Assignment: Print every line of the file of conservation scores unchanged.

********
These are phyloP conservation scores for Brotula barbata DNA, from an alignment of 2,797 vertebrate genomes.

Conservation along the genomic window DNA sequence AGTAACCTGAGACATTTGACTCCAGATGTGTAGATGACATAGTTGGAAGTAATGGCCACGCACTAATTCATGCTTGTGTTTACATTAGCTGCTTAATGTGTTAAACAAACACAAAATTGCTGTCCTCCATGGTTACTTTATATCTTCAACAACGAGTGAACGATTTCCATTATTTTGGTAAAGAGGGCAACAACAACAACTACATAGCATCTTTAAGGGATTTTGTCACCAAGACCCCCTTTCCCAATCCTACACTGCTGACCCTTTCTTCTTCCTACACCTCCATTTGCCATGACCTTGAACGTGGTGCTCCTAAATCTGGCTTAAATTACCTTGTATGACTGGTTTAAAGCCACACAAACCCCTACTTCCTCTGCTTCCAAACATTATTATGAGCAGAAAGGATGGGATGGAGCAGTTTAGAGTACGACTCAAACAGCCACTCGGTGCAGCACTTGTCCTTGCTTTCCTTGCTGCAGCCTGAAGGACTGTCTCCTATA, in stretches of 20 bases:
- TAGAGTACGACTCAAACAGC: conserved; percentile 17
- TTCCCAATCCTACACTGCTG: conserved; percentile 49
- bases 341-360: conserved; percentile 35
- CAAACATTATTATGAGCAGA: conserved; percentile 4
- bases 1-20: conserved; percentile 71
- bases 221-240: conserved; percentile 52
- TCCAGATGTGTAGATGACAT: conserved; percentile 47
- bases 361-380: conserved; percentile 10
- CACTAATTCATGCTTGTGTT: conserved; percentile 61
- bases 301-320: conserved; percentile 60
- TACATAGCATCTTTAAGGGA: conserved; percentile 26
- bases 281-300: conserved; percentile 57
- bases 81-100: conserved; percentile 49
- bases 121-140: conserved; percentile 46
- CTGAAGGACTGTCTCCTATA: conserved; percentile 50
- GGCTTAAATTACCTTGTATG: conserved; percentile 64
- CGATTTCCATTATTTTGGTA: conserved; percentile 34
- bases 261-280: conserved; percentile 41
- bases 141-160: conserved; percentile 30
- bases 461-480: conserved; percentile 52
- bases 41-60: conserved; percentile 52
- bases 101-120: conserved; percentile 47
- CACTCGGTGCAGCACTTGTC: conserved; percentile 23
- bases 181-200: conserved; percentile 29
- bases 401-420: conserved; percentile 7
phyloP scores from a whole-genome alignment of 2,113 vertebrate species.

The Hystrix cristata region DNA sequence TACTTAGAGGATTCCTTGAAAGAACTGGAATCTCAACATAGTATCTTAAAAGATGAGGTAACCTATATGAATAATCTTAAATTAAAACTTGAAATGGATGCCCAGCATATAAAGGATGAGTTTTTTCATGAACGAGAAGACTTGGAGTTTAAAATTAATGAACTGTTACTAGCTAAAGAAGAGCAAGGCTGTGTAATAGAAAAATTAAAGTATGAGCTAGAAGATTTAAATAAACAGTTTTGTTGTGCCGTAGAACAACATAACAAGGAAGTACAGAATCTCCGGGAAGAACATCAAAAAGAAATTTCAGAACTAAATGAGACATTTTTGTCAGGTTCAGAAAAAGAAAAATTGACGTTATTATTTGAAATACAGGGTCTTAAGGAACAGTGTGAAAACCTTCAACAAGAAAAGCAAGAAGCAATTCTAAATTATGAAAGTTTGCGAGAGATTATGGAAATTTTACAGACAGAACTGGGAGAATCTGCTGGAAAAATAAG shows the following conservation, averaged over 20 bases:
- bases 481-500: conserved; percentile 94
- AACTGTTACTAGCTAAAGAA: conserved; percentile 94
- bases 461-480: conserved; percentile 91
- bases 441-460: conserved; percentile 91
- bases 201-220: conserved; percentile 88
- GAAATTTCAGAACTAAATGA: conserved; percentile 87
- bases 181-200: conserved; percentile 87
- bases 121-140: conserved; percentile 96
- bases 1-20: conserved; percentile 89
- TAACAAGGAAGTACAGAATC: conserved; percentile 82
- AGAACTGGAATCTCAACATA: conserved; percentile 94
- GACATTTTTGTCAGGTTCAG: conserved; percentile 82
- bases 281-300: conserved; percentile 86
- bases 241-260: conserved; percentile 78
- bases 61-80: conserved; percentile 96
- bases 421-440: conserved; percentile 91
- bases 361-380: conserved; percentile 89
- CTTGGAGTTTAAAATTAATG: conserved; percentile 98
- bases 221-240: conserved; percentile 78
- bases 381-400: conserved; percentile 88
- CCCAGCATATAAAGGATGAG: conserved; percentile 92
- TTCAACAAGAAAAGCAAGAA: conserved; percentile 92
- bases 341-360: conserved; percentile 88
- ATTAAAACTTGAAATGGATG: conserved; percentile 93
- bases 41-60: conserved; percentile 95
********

These are phyloP conservation scores for Brotula barbata DNA, from an alignment of 2,797 vertebrate genomes.

Conservation along the genomic window DNA sequence AGTAACCTGAGACATTTGACTCCAGATGTGTAGATGACATAGTTGGAAGTAATGGCCACGCACTAATTCATGCTTGTGTTTACATTAGCTGCTTAATGTGTTAAACAAACACAAAATTGCTGTCCTCCATGGTTACTTTATATCTTCAACAACGAGTGAACGATTTCCATTATTTTGGTAAAGAGGGCAACAACAACAACTACATAGCATCTTTAAGGGATTTTGTCACCAAGACCCCCTTTCCCAATCCTACACTGCTGACCCTTTCTTCTTCCTACACCTCCATTTGCCATGACCTTGAACGTGGTGCTCCTAAATCTGGCTTAAATTACCTTGTATGACTGGTTTAAAGCCACACAAACCCCTACTTCCTCTGCTTCCAAACATTATTATGAGCAGAAAGGATGGGATGGAGCAGTTTAGAGTACGACTCAAACAGCCACTCGGTGCAGCACTTGTCCTTGCTTTCCTTGCTGCAGCCTGAAGGACTGTCTCCTATA, in stretches of 20 bases:
- TAGAGTACGACTCAAACAGC: conserved; percentile 17
- TTCCCAATCCTACACTGCTG: conserved; percentile 49
- bases 341-360: conserved; percentile 35
- CAAACATTATTATGAGCAGA: conserved; percentile 4
- bases 1-20: conserved; percentile 71
- bases 221-240: conserved; percentile 52
- TCCAGATGTGTAGATGACAT: conserved; percentile 47
- bases 361-380: conserved; percentile 10
- CACTAATTCATGCTTGTGTT: conserved; percentile 61
- bases 301-320: conserved; percentile 60
- TACATAGCATCTTTAAGGGA: conserved; percentile 26
- bases 281-300: conserved; percentile 57
- bases 81-100: conserved; percentile 49
- bases 121-140: conserved; percentile 46
- CTGAAGGACTGTCTCCTATA: conserved; percentile 50
- GGCTTAAATTACCTTGTATG: conserved; percentile 64
- CGATTTCCATTATTTTGGTA: conserved; percentile 34
- bases 261-280: conserved; percentile 41
- bases 141-160: conserved; percentile 30
- bases 461-480: conserved; percentile 52
- bases 41-60: conserved; percentile 52
- bases 101-120: conserved; percentile 47
- CACTCGGTGCAGCACTTGTC: conserved; percentile 23
- bases 181-200: conserved; percentile 29
- bases 401-420: conserved; percentile 7
phyloP scores from a whole-genome alignment of 2,113 vertebrate species.

The Hystrix cristata region DNA sequence TACTTAGAGGATTCCTTGAAAGAACTGGAATCTCAACATAGTATCTTAAAAGATGAGGTAACCTATATGAATAATCTTAAATTAAAACTTGAAATGGATGCCCAGCATATAAAGGATGAGTTTTTTCATGAACGAGAAGACTTGGAGTTTAAAATTAATGAACTGTTACTAGCTAAAGAAGAGCAAGGCTGTGTAATAGAAAAATTAAAGTATGAGCTAGAAGATTTAAATAAACAGTTTTGTTGTGCCGTAGAACAACATAACAAGGAAGTACAGAATCTCCGGGAAGAACATCAAAAAGAAATTTCAGAACTAAATGAGACATTTTTGTCAGGTTCAGAAAAAGAAAAATTGACGTTATTATTTGAAATACAGGGTCTTAAGGAACAGTGTGAAAACCTTCAACAAGAAAAGCAAGAAGCAATTCTAAATTATGAAAGTTTGCGAGAGATTATGGAAATTTTACAGACAGAACTGGGAGAATCTGCTGGAAAAATAAG shows the following conservation, averaged over 20 bases:
- bases 481-500: conserved; percentile 94
- AACTGTTACTAGCTAAAGAA: conserved; percentile 94
- bases 461-480: conserved; percentile 91
- bases 441-460: conserved; percentile 91
- bases 201-220: conserved; percentile 88
- GAAATTTCAGAACTAAATGA: conserved; percentile 87
- bases 181-200: conserved; percentile 87
- bases 121-140: conserved; percentile 96
- bases 1-20: conserved; percentile 89
- TAACAAGGAAGTACAGAATC: conserved; percentile 82
- AGAACTGGAATCTCAACATA: conserved; percentile 94
- GACATTTTTGTCAGGTTCAG: conserved; percentile 82
- bases 281-300: conserved; percentile 86
- bases 241-260: conserved; percentile 78
- bases 61-80: conserved; percentile 96
- bases 421-440: conserved; percentile 91
- bases 361-380: conserved; percentile 89
- CTTGGAGTTTAAAATTAATG: conserved; percentile 98
- bases 221-240: conserved; percentile 78
- bases 381-400: conserved; percentile 88
- CCCAGCATATAAAGGATGAG: conserved; percentile 92
- TTCAACAAGAAAAGCAAGAA: conserved; percentile 92
- bases 341-360: conserved; percentile 88
- ATTAAAACTTGAAATGGATG: conserved; percentile 93
- bases 41-60: conserved; percentile 95